Last year, I suggested that liberal objections to Citizens United were partly justified by predictions about its effects that I didn’t see as probable. As the election draws to a close, we can begin to say whether the consensus view or my own views were accurate.
Here goes: as a percentage of GDP, this is simply a cheaper election than 2008.
When I looked at this question a year ago, I used estimates by this firm that showed that the 2012 elections would cost $7 billion dollars. Now the Center for Responsive Politics says the election will actually cost about $6 billion. (Note that this includes down-ticket races, not just the Presidential eleciton.) Combined with the revised and increased GDP numbers, the “massive increase in spending” hypothesis doesn’t look to have been supported this year, and 2010 looks like more like a blip than the start of a trend. Here’s what the cost-curve looks like:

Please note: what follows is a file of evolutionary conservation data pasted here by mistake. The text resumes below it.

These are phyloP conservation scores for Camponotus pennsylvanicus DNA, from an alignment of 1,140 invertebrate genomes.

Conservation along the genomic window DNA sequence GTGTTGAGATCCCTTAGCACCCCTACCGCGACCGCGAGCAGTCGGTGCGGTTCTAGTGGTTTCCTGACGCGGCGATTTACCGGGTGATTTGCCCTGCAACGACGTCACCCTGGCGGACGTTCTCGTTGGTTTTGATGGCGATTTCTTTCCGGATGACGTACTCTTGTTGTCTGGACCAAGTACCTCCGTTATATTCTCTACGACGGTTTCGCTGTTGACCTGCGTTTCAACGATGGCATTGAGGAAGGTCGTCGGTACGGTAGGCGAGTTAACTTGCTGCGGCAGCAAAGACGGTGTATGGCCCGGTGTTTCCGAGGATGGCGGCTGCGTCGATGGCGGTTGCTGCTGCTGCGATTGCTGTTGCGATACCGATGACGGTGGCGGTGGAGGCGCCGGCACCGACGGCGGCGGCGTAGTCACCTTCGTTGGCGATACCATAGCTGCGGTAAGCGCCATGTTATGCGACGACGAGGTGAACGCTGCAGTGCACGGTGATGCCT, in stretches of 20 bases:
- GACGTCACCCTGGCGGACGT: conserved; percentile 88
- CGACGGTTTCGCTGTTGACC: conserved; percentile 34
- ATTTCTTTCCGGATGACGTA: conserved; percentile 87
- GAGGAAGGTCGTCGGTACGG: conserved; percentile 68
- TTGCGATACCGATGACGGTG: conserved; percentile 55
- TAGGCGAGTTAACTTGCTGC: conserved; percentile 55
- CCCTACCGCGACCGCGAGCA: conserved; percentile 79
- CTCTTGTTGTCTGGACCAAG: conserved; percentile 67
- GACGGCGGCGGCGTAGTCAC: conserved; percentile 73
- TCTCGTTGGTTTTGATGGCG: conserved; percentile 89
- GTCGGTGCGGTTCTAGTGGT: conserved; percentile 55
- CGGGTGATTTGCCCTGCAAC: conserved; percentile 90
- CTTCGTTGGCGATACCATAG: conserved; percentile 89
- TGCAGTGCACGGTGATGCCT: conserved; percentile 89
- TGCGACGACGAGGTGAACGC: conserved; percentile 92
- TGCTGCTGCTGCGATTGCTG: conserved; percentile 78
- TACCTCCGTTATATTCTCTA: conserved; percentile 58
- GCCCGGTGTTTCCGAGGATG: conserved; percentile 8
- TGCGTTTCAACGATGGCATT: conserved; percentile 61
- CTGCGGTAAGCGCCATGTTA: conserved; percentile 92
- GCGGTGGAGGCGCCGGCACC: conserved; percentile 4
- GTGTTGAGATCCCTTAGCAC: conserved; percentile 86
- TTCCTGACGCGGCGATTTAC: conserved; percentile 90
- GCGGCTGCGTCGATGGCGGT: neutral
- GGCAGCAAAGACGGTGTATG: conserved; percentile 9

There’s still plenty of room to discuss the ways that Super PACs affect the elections. Surely the increased attention to primaries (as rent-seeking money has been crowded out of general elections) might account for the ideological stripe and quality of candidates currently running for office. That said: never attribute to corporate malfeasance that which is adequately explained by citizen apathy.